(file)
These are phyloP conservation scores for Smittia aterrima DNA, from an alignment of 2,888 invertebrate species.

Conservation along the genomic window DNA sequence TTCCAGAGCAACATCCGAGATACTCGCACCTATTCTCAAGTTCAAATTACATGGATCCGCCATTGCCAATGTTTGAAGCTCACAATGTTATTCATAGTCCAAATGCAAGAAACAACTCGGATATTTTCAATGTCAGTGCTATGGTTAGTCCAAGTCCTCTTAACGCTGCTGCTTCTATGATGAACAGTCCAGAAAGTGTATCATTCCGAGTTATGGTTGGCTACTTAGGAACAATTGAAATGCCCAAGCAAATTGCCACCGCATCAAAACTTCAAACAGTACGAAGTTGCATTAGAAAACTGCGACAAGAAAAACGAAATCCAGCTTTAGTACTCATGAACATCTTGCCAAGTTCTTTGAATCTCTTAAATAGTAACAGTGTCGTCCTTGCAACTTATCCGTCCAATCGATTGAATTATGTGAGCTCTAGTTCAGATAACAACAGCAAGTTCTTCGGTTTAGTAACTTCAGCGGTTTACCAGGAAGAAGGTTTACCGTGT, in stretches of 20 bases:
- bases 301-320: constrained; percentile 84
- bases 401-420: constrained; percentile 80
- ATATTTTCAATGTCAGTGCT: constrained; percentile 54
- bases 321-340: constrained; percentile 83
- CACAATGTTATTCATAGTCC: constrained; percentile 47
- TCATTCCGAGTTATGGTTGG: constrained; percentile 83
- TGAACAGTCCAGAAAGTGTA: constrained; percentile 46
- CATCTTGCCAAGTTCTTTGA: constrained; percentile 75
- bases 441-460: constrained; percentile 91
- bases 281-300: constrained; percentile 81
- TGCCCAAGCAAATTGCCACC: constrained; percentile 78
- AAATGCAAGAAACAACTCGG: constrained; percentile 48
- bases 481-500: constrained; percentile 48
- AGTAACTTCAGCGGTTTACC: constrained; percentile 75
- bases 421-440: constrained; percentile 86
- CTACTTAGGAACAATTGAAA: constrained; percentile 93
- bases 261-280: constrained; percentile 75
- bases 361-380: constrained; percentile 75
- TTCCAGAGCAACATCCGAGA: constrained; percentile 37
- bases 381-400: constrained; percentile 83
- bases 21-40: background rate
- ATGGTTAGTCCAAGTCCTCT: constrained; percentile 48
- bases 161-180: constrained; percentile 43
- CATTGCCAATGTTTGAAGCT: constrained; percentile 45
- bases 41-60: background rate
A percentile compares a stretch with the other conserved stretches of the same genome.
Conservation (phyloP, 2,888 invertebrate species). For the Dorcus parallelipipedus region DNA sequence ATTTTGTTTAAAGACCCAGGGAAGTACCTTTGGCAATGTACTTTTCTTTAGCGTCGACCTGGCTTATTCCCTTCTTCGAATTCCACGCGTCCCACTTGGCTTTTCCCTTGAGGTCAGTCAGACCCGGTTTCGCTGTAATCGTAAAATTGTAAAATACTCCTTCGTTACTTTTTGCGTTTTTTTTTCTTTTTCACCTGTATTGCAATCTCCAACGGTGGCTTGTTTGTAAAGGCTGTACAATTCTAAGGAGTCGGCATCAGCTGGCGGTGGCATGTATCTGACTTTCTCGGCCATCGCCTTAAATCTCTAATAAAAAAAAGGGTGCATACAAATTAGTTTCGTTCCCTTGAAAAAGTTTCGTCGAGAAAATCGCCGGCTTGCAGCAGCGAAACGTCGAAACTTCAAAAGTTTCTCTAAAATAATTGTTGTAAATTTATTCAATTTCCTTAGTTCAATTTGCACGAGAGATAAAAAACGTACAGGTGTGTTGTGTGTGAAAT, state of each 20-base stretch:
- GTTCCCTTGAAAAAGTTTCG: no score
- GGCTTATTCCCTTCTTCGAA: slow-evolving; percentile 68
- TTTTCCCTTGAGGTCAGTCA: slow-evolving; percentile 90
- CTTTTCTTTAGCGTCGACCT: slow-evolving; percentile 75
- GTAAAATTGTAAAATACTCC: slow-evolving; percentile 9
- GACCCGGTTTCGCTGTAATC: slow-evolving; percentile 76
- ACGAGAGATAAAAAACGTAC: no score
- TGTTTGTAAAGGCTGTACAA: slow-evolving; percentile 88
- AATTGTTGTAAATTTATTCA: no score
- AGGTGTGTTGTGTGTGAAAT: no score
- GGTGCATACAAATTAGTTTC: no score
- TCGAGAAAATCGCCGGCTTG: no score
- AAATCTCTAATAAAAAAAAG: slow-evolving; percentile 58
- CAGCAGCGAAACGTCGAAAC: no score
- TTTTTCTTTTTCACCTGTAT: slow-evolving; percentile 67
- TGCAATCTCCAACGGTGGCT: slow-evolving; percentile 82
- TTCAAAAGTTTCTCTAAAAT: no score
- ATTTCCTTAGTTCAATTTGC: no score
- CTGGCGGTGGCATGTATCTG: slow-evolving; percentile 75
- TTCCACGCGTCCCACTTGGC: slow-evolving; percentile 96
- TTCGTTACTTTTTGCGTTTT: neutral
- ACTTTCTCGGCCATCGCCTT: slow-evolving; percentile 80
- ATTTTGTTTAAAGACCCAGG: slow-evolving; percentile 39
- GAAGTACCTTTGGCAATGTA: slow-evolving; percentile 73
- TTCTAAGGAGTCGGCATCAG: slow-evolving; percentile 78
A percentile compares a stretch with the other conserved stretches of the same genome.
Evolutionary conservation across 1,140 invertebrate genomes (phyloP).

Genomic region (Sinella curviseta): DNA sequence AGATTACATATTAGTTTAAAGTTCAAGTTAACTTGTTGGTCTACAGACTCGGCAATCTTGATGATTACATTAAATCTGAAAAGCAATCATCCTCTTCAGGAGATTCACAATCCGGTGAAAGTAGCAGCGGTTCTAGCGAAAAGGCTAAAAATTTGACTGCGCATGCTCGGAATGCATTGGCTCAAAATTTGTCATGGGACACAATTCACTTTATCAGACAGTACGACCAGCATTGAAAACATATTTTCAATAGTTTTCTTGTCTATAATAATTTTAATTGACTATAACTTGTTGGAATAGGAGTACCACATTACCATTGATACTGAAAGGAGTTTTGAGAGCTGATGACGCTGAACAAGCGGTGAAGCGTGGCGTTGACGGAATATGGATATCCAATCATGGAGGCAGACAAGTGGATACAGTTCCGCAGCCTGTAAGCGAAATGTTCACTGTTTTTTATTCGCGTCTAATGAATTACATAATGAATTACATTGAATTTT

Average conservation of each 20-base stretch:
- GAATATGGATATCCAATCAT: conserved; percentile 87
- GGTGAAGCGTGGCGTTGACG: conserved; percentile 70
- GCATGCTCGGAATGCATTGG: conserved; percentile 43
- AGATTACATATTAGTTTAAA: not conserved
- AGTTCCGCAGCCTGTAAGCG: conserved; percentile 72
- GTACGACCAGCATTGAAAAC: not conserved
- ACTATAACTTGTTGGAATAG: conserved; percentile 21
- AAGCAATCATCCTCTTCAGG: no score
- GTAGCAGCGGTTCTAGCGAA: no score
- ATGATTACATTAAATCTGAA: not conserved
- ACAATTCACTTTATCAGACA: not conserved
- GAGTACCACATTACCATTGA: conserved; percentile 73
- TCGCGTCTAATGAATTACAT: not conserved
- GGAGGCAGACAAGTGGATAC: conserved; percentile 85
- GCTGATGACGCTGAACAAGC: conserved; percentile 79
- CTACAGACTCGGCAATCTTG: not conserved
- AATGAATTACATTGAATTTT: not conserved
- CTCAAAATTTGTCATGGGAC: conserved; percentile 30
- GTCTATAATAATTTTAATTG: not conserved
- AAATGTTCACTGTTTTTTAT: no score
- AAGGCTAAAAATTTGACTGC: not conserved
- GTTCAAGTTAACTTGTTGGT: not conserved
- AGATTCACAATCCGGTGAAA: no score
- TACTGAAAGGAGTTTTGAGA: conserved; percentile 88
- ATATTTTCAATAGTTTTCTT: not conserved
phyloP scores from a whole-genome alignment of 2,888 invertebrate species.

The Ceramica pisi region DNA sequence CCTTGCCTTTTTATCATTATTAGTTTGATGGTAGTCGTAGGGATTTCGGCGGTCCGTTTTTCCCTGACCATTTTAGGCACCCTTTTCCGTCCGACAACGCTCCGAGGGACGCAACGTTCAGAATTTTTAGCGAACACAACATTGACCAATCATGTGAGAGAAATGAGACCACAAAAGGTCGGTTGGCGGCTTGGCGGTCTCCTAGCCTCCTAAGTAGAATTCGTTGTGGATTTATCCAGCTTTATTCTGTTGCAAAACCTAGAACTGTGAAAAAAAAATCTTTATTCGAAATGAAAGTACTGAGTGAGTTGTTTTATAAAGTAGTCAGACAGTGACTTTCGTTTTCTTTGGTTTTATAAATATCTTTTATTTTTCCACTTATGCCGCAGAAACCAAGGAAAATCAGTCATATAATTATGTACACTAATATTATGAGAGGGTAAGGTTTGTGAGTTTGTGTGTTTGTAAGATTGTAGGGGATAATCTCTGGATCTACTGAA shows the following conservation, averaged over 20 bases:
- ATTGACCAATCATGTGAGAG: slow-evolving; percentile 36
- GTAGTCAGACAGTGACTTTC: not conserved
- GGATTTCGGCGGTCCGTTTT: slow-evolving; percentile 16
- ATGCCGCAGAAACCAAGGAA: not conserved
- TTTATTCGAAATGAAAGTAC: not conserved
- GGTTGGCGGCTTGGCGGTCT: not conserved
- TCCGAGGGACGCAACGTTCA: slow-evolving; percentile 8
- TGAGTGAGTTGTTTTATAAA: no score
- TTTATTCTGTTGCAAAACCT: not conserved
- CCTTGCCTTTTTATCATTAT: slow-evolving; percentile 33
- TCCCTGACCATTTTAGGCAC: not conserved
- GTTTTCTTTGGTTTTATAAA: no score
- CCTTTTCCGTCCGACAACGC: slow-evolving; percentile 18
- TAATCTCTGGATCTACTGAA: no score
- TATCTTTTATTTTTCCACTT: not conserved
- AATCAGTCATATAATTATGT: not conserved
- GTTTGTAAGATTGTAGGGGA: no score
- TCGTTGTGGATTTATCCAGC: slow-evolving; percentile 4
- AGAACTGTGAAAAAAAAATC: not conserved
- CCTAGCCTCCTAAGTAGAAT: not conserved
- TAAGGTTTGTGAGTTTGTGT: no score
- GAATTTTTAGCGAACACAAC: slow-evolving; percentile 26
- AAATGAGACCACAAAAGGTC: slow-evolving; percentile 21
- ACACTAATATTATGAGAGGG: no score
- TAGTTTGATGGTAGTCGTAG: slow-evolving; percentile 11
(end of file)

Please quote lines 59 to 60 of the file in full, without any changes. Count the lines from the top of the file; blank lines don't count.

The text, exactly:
- GAATATGGATATCCAATCAT: conserved; percentile 87
- GGTGAAGCGTGGCGTTGACG: conserved; percentile 70